GRAD RATES: Data skewed by certain omissions
Chase Souto is a student at Valleyview secondary.
He has a timetable, a locker, books, teachers and the all-important provincial education number (PEN) required of all who take any courses in the public-education system in the province.
Souto is also a Kamloops Blazer, a reality that brought him to the city from his home in California — and that fact means that, when looking at the statistical data on students who graduate with a Dogwood certificate, he won’t be included.
The hockey player’s situation is just one of many that were reviewed by the Kamloops-Thompson school district as it tracked the graduation rate for the Ministry of Education.
Other students with PENs who were removed from the statistical base included those taking courses who are in Kamloops on Rotary exchanges or as international students.
When students like Souto and the many others who are part of the Kamloops system for a short period of time are removed from the equation, the completion rate looks much better than it would under the system the Ministry of Education has in place, said district principal Bill Hamblett.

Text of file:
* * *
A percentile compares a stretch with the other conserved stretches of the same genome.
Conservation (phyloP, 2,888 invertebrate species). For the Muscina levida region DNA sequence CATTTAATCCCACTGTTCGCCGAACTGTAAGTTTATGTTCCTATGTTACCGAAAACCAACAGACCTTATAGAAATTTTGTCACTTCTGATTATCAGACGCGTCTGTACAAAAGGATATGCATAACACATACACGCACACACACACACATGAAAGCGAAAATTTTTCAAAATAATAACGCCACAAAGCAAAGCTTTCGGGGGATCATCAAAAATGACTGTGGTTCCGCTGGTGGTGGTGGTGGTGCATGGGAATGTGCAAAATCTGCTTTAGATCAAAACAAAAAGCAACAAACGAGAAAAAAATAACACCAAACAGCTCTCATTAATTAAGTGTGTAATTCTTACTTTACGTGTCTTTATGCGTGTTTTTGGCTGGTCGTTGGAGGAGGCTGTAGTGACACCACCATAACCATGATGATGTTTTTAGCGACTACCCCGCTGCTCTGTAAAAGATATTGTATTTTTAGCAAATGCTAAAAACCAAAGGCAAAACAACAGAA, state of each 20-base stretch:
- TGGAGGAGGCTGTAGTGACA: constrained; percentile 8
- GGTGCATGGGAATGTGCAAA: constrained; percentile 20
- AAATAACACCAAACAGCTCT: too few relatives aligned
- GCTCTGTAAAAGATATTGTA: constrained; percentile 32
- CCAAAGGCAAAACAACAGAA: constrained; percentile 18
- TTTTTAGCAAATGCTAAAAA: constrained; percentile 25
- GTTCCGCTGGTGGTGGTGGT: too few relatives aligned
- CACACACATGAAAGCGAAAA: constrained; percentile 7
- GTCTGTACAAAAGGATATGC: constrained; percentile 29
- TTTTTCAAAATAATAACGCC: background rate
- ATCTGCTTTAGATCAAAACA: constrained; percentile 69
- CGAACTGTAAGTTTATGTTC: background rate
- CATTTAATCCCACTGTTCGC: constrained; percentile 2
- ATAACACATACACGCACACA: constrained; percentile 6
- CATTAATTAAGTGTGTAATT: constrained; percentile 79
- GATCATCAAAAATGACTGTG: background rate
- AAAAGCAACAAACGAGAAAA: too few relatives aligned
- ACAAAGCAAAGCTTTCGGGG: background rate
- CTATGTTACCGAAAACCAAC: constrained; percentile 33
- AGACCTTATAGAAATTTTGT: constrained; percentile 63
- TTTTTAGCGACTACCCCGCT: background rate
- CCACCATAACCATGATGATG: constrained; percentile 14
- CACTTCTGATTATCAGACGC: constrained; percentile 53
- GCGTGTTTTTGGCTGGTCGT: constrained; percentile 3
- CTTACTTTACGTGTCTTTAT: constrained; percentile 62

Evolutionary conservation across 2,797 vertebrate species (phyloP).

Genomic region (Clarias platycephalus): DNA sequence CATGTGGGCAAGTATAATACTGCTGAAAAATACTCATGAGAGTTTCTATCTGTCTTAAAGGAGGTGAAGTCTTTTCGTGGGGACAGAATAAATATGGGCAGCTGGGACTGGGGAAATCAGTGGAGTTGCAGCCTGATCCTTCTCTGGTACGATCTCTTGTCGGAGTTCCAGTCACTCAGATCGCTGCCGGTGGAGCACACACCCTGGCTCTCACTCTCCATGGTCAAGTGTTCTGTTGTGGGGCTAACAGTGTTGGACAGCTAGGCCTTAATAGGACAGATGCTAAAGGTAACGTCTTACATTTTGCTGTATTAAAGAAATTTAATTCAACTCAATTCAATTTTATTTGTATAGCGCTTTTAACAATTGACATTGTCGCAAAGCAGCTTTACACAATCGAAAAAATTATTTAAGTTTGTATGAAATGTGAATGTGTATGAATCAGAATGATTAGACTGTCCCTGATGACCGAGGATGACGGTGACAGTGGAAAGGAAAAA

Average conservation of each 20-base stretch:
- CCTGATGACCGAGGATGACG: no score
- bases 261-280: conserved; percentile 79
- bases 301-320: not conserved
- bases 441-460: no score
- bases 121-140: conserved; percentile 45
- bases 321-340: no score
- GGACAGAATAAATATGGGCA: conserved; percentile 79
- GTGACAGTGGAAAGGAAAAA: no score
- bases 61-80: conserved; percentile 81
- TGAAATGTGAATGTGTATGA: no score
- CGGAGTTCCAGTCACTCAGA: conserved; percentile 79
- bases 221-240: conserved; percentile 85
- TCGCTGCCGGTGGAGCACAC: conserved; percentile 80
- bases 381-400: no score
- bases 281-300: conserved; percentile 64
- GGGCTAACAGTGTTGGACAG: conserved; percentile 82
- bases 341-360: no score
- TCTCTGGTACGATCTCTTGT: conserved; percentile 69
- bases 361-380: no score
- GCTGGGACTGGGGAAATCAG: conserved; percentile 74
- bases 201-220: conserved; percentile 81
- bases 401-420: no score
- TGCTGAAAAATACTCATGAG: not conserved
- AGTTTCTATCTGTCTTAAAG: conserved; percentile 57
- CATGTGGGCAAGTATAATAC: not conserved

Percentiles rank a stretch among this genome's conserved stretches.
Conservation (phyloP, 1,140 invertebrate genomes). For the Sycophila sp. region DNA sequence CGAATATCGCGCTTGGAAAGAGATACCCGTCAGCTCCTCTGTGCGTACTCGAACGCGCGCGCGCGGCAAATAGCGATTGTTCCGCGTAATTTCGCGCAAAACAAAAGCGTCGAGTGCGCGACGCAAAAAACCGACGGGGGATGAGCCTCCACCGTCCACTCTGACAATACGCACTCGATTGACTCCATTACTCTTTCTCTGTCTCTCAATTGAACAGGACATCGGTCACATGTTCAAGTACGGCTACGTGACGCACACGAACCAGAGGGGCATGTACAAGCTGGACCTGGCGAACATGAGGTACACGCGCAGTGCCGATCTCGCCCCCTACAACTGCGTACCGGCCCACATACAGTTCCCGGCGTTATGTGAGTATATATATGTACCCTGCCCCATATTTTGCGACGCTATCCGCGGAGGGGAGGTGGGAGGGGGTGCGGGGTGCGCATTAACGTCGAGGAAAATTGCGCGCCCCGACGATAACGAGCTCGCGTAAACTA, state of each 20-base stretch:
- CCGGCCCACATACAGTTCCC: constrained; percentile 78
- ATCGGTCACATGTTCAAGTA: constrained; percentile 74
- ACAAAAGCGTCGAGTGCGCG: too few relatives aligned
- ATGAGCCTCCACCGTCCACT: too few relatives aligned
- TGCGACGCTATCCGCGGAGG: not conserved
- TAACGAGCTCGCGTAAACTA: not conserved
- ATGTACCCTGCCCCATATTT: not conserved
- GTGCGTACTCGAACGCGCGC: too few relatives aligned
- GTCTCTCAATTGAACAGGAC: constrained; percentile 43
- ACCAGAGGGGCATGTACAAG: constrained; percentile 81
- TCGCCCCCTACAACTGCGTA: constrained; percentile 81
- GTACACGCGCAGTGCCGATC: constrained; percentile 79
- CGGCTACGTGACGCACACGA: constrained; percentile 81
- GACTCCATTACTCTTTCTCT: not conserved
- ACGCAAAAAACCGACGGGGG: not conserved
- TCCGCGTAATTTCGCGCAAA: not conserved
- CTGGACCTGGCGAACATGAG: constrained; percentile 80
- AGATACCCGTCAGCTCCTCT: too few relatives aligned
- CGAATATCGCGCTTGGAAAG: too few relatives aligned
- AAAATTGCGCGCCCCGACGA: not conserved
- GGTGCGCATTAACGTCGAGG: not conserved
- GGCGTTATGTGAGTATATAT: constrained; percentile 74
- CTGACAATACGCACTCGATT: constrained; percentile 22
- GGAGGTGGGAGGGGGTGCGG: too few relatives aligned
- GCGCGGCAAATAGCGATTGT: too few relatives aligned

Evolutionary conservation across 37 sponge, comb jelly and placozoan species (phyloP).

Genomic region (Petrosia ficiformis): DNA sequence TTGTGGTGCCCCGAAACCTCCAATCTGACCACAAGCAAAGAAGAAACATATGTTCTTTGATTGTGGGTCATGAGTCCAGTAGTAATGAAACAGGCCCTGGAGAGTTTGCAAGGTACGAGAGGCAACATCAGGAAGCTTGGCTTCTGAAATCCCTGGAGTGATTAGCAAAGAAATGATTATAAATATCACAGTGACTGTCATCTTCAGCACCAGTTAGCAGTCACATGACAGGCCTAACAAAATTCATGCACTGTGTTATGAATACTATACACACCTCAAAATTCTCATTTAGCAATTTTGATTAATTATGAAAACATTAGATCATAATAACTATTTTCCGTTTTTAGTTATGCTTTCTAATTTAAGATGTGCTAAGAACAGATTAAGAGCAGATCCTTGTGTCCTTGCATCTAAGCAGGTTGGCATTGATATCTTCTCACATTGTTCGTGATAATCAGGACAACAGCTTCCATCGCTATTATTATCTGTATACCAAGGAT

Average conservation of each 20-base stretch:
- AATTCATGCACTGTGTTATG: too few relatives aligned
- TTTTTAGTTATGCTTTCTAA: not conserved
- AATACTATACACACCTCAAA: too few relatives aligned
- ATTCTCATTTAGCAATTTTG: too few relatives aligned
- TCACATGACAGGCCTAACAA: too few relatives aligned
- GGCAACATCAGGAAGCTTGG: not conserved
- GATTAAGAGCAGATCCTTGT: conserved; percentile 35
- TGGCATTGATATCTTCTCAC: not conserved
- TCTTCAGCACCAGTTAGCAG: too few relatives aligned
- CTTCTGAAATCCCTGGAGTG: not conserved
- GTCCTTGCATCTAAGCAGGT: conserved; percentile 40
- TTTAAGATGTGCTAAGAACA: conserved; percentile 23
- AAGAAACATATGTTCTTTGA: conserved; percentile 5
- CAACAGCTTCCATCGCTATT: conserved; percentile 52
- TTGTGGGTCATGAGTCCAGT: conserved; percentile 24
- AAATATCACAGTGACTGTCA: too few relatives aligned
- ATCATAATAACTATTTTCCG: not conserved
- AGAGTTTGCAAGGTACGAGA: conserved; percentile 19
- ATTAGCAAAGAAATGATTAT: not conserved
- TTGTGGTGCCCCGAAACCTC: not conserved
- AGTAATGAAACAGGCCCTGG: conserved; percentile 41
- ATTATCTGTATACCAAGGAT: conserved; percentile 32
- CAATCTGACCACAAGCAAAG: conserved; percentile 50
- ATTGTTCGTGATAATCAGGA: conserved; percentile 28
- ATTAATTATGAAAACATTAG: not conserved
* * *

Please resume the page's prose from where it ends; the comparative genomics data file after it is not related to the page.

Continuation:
Rather than a success rate overall of 77.8 per cent, it’s actually 84.1 per cent.
Breaking it down, the adjusted rate for 86.6 per cent for female students, 81.1 per cent for male students and 75.5 per cent for aboriginal students.
Comparable non-adjusted figures are 80.2 per cent for females, 75.6 per cent for males and 69 per cent for aboriginals.
Making the adjustments is part of a pilot project the ministry has been undertaking the last two years and Hamblett said he suspects a new template will be issued that better reflects the reality.
Other students with PENs who were identified and removed from the base number were students who had moved out of the district, to other provinces or who had died.
For the local school district, 167 students were identified as having conditions that should see them removed from the cohort.